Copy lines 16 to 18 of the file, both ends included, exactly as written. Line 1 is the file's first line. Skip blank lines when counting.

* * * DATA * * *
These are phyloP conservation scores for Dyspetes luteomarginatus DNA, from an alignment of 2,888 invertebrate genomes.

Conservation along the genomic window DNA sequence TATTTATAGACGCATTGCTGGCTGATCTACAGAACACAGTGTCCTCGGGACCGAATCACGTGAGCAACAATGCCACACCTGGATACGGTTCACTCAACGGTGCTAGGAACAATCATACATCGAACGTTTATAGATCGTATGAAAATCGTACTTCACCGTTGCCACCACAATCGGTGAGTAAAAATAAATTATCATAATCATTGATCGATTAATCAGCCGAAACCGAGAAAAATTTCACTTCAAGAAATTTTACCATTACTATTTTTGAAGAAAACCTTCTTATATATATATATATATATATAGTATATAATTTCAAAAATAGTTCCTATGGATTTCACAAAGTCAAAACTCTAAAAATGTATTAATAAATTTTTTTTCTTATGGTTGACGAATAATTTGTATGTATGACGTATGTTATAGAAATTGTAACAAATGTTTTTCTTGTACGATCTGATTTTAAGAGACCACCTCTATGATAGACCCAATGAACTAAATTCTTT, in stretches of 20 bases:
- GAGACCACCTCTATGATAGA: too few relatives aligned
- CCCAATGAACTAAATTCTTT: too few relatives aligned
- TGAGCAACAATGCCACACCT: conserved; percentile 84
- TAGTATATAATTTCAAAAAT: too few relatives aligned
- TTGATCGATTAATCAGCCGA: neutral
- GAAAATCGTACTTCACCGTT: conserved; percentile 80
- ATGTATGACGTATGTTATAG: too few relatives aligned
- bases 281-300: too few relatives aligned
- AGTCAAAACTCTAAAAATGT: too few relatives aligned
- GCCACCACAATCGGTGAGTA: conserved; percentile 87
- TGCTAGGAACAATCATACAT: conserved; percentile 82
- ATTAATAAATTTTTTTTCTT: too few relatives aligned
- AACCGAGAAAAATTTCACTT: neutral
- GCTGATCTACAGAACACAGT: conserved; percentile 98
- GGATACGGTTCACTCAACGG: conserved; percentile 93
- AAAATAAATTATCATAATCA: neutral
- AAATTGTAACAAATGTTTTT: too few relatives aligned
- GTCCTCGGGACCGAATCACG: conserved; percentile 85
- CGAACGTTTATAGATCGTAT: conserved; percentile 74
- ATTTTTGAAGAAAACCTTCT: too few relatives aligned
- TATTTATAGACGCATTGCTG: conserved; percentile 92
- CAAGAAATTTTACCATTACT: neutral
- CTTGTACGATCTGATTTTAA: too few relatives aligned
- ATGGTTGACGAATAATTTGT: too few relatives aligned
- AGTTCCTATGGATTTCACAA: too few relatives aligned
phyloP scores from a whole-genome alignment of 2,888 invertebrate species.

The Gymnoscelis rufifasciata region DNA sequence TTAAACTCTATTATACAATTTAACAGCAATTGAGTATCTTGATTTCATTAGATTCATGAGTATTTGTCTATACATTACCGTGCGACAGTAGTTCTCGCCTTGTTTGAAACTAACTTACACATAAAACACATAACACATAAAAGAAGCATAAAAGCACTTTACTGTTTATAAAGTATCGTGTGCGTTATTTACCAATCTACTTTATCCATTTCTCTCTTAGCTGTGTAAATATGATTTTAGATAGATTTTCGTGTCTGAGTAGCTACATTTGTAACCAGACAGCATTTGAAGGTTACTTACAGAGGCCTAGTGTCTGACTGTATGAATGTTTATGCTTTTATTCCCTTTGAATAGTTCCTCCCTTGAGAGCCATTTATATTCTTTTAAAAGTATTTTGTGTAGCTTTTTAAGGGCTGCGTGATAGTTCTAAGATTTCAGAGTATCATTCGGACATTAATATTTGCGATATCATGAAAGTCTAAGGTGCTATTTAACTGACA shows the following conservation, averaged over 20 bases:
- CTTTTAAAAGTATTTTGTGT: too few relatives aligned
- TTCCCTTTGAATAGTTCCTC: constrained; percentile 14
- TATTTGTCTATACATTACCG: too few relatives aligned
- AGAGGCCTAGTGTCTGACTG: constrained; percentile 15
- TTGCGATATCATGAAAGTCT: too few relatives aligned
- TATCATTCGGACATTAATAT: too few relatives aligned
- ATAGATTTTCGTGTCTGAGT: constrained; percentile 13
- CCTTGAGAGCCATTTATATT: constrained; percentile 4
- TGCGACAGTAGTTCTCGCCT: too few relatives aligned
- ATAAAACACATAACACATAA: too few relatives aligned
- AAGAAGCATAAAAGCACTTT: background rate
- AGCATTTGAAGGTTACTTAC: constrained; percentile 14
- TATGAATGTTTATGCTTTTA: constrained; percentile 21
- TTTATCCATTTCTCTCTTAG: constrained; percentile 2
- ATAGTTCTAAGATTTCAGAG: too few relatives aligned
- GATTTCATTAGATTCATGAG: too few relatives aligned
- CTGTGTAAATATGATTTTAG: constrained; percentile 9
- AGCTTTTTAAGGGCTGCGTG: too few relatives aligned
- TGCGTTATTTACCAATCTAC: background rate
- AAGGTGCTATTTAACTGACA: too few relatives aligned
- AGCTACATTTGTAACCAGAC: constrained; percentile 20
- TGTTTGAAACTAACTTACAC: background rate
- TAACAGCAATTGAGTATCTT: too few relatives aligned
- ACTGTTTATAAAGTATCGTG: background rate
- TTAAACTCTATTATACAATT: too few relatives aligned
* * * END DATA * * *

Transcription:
- GCTGATCTACAGAACACAGT: conserved; percentile 98
- GGATACGGTTCACTCAACGG: conserved; percentile 93
- AAAATAAATTATCATAATCA: neutral